Secure Funding

Design Program

Hire and Train Staff

Enroll Clients

Assess Client Needs

Identify Triggers

Plan For Remediation

Track Outcomes

Cultivate Partnerships


Using the Roadmap

On this page, you'll see nine primary waypoints to consider as you embark on your journey to provide home-based asthma services. We've arranged them into one possible route as an example for those who want a premade path.

However, you are able to rearrange these waypoints to create a route that best fits where you are and where you still need to go. Simply click one of the colored tabs on the left side of a segment and then drag and drop it into the order you prefer; you can move as many or as few segments as you like. You'll see the order move both in the pins along your route at the top of the page as well as in the more detailed list below.

To expand or collapse each section and view the details for each waypoint, click the "MORE" or "LESS" arrows along the right side. You're also able to email, print, or share your final roadmap using the three buttons toward the bottom of the page.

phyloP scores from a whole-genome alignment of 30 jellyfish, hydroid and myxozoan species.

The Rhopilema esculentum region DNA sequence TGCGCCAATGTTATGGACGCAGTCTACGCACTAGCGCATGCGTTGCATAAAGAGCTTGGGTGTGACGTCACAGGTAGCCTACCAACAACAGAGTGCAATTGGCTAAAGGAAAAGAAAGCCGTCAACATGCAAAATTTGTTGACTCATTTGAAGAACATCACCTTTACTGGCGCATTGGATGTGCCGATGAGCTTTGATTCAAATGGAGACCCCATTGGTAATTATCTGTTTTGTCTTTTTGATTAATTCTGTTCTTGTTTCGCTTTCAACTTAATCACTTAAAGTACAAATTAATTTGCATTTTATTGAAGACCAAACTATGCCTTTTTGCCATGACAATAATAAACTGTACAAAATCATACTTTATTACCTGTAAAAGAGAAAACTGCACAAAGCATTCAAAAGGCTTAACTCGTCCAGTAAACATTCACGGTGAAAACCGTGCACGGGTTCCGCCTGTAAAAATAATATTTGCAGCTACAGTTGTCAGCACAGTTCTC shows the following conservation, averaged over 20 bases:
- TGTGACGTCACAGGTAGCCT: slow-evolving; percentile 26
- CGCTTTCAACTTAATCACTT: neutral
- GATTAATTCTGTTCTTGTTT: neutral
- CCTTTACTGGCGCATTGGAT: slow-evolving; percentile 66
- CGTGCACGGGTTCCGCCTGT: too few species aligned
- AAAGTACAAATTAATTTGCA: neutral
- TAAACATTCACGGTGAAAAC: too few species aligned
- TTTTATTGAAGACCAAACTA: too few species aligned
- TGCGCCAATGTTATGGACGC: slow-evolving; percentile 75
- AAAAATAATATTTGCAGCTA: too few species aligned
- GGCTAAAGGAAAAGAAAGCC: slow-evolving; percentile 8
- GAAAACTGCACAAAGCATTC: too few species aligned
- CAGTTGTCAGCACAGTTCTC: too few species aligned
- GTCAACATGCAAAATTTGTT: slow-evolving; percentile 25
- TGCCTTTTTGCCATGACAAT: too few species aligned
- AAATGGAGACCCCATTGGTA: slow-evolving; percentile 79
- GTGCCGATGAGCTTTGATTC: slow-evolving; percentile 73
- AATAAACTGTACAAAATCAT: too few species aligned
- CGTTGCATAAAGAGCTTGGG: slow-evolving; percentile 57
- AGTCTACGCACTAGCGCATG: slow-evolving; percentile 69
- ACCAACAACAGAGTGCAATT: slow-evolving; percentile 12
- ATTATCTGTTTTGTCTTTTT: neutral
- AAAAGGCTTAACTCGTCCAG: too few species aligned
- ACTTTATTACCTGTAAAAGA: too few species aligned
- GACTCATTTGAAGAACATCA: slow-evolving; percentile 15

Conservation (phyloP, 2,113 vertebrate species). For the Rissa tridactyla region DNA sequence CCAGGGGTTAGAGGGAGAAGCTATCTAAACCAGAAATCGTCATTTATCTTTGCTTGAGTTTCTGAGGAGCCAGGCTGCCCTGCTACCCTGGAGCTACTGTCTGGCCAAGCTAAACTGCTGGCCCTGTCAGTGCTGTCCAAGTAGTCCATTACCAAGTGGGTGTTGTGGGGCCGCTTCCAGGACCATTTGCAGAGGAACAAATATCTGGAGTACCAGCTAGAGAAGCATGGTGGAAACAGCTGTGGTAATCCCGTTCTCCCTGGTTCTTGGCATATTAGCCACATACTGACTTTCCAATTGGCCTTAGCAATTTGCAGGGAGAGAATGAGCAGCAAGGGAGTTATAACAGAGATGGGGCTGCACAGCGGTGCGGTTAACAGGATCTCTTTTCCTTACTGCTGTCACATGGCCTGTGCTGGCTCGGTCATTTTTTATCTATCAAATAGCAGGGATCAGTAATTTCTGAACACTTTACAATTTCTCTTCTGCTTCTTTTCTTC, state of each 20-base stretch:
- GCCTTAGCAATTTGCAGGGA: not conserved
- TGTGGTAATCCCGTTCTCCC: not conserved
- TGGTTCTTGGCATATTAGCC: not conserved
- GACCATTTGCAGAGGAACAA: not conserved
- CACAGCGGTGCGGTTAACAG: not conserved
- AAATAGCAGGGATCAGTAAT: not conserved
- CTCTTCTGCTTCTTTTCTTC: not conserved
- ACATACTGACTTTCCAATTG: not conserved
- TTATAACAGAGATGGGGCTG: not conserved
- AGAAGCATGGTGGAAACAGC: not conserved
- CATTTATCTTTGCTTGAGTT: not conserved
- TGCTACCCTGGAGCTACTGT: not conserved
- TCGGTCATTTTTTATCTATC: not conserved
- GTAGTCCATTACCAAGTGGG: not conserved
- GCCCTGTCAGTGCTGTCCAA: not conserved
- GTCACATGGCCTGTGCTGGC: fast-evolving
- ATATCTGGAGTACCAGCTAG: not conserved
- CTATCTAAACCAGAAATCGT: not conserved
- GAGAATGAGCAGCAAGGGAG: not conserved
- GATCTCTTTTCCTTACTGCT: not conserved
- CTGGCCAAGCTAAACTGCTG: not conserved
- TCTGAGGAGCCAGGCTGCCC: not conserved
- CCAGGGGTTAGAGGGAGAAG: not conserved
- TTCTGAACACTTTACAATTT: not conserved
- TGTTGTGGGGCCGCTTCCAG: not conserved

Feel free to contact us with technical questions about using this tool at any time or reach out to talk about how we can support you in developing your roadmap for embarking on your journey!

  • Identify or secure funding to support program goals of improving asthma outcomes and reducing disparities.


    Such funding may include Medicaid managed care plans, other health plans, grants, hospital community benefits, donations, et cetera.

    If you don’t already have a funding source, learn about general funding sources and explore opportunities in your community/state.

    Consider the value of making the business case to potential funders.

    Having trouble understanding what resources are available in your community? Reach out—we can help!

  • Determine the core components of your program design.